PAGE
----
This deal works well when the aristocrats work hard at securing a good living standard for the laborers – but a great deal of social tension arises when the aristocrats start to lose sight of their purpose and begin partying too hard with all the laborers hard earned money.
To avoid this social tension – because when it isn’t avoided things like the French Revolution happen – Marx suggested that aristocrats tend to create systems of control to keep the laborers unaware of how badly they are being screwed.
The primary example of this is religion – as Marx coins: “religion is the opium of the people.”
What really set Marx apart was that he saw how technologies ability to increase the productive power of the societies would soon cause a huge amount of new social tension.
When the Industrial Revolution hit – which was an organised focus on producing better technology – the laborers themselves began to be replaced by the very technology they were creating.
This meant that the aristocrats began to value technology more than the laborers because technology was more productive – a scenario which was obviously bad for laborers – because then the aristocrats began to value the laborers less and lower their pay.
This in itself created a great deal of social tension – enough to birth ideas like Communism where the aristocracy was abolished – and Fascism where the aristocracy promised to use the laborers efforts to build a nation that could rule the world.
Despite this tension Marx said that this evolution of technology was actually agood thing, because the ideals of mankind – namely freedom and justice for all – could never be achieved as long as there was a class of laborers and a class of aristocrats.
Marx saw that if technology could take the place of the laborers and produce all the food and shelter needed for a society – then the population wouldn’t need social classes and could all begin to work on living up to their idealsinstead of focusing on survival and power.
His idea of a great society – a Utopia – is one that has a population which can spend all it’s time trying to fulfil its ideals, and his prophecy was that when technology became productive enough to cover our basic needs – we would become this Utopia.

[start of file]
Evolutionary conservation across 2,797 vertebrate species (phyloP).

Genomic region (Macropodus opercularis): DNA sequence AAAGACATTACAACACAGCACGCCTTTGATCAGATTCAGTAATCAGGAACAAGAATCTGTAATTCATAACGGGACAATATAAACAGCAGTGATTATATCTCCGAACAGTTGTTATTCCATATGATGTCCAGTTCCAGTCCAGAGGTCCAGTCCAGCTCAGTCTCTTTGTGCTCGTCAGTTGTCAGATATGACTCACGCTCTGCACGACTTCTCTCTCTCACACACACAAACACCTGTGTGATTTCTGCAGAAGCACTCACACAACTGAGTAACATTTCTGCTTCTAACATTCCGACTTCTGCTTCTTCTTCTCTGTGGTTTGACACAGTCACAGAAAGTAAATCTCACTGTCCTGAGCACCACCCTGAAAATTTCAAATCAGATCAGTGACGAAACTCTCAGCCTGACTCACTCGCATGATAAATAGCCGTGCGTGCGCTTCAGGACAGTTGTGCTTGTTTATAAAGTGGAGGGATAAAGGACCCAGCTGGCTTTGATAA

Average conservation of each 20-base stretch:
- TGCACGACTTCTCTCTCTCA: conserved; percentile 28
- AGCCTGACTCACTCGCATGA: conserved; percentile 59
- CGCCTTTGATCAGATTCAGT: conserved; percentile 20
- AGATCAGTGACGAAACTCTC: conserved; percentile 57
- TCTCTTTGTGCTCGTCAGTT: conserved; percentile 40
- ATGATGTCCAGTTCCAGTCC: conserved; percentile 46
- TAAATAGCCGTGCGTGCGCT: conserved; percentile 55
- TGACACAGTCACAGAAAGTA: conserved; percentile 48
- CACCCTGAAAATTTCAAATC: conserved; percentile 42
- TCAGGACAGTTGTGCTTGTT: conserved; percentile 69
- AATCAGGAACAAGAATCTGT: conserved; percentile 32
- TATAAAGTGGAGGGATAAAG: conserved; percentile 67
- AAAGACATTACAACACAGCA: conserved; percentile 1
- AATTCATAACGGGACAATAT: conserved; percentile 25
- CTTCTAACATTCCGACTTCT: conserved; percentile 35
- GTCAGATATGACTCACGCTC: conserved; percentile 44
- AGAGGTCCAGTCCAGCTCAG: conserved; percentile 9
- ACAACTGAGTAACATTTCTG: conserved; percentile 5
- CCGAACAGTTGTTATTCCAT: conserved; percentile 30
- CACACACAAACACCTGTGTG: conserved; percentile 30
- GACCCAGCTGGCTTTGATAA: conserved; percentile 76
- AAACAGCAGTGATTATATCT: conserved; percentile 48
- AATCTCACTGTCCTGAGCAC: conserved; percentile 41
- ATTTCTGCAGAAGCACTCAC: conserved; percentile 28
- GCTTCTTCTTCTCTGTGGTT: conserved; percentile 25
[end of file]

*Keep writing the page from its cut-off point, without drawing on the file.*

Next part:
History – to Marx – is a movement out of the jungle towards this Utopia. But his huge sorrow was that this scenario was not possible at the time of his writing in the early 19th Century.
He says that in order to produce the sheer advancement of technology required to feed and shelter all the people on earth we would need to focus our societies undivided attention to seek this technological innovation.
The only social tool capable of doing this was a very dangerous and powerful tool called Capitalism.
To Marx, Capitalism is a “creative destructive” tool – this means that it must rapidly destroy everything old in order to usher in each new innovation. Look at how useless your old Nokia is compared to your iPhone.
The problem with this creative destructive power is that it is very burdensome on society and the source of resources – the earth.
Marx recommended using Capitalism as a sort of rocket ship to quickly evolve us from all being a load of farmers to having technology which can harvest our food for us – making his Utopia possible.
His dire warning was that when we reach this point of technological capability – we need to stop using Capitalism – as at that stage it’s destructive side will be too powerful.
The darkest side to his prophecy was that the aristocracy would be the owners of the technology that Capitalism creates – and they would be extremely unlikely to give up on Capitalism – and with it their power – to share with the laborers when the time comes.
Marx said that when our technology is sufficient to sustain a Utopia the aristocracy will still try to distract the laborers from the possibility of using it in this way in order to maintain their privileged.
The great hope of Marx’s prophecy was that the social tension that would result from such a situation would be so great that the laborers would band together and fight to overthrow the aristocracy once and for all to establish the Utopia.